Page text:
A Brazilian immigrant living in Canada was forced to close up her small business after refusing to wax the male genitals of transgender LGBT activist Jessica Yaniv, formerly known as Jonathan Yaniv.
Citing discrimination based on gender identity, Yaniv filed a complaint with the British Columbia Human Rights Tribunal seeking financial restitution. The activist has filed complaints against 15 other estheticians with the tribunal, claiming “gender identity” discrimination, as well, The Daily Wire reported last year. It was not until Wednesday, however, that Yaniv’s identity was allowed to be disclosed.
According to The Post Millennial, Marcia Da Silva claims that she refused to service the complainant “due to safety concerns raised by her husband and alleged harassment on Yaniv’s part and not because of the claimant’s identity.”
During tribunal proceedings on Wednesday, Da Silva said the complaint from Yaniv forced her to close shop, the outlet noted.
“Some of my clients have been very significantly affected on a personal level. [Another client also] closed her business, she has been depressed, anxious, sleepless and that has gone on for a period of many many months,” said Jay Cameron, a lawyer from the Justice Centre for Constitutional Freedoms representing Da Silva.
“It is a very serious thing to launch a human rights complaint against a person. My clients are people,” said Cameron. “They have a right to make a living and this has interfered with their livelihood, but also you have the stigma of being associated with this hanging over you.”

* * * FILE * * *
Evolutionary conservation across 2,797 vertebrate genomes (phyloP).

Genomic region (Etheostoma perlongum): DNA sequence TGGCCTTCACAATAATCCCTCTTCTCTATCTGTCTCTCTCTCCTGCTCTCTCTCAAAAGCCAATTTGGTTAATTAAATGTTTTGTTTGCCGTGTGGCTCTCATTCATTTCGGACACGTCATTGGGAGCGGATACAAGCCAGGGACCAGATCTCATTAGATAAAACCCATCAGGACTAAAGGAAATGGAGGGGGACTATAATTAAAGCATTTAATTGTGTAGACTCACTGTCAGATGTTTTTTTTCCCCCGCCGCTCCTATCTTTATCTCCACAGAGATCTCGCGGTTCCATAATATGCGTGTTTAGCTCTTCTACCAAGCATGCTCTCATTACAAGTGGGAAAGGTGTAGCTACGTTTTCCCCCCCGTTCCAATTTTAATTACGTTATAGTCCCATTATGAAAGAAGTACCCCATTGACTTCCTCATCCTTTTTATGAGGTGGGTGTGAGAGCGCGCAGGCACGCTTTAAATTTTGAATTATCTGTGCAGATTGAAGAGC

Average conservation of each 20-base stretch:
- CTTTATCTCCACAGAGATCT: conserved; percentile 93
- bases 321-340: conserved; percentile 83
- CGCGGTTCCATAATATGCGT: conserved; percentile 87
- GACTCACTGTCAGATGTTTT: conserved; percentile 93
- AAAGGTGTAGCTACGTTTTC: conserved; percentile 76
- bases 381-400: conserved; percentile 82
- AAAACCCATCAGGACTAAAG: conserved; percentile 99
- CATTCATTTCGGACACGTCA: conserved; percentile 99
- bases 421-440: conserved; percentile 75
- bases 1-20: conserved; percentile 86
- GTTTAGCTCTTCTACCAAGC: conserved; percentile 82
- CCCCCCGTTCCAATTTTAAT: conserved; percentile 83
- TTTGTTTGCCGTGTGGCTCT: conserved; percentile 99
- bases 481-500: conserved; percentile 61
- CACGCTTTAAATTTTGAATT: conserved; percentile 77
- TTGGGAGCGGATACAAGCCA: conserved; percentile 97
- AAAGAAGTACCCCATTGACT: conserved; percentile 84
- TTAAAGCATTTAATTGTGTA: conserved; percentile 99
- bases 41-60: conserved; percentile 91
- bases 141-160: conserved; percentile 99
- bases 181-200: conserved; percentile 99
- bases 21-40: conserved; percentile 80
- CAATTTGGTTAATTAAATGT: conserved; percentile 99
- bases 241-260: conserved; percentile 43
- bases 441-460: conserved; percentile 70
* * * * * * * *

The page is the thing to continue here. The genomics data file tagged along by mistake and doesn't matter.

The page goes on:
The tribunal finally lifted the ban on Yaniv’s identity on Wednesday, which Cameron praised as the “right decision.”
“I don’t think that somebody making complaints to the scale that the complainant is making should be able to hide behind a publication ban and then publicly discuss the cases online,” said Cameron. “My perspective is that the tribunal came to the right decision and I think that’s part of the open court process.”
As noted by The Daily Wire last year, the female estheticians who had complaints raised against them by Yaniv (identified only as “JY” at the time) only serve women and do not offer so-called “Manzilians” — the male equivalent of a Brazilian wax. “The procedure for providing a man with a ‘Manzilian’ is quite different, using a different kind of wax and a different technique,” said attorney John Carpay, president of Justice Centre for Constitutional Freedoms.
Carpay noted at the time that a woman fighting the complaint through to a hearing could cost an esthetician upward of $20,000.
In a tweet posted Thursday, Yaniv framed the shuttering of Da Silva’s business as a win for human rights.
“This is not about waxing,” Yaniv wrote. “This is about businesses and individuals using their religion and culture to refuse service to protected groups because — they — don’t agree with it or the person and use that to illegally discriminate contrary to the BC Human Rights Code and the CHRC.”
In a pinned tweet, Yaniv identified as a “proud lesbian” who has vowed to “never give up fighting for human rights equality.”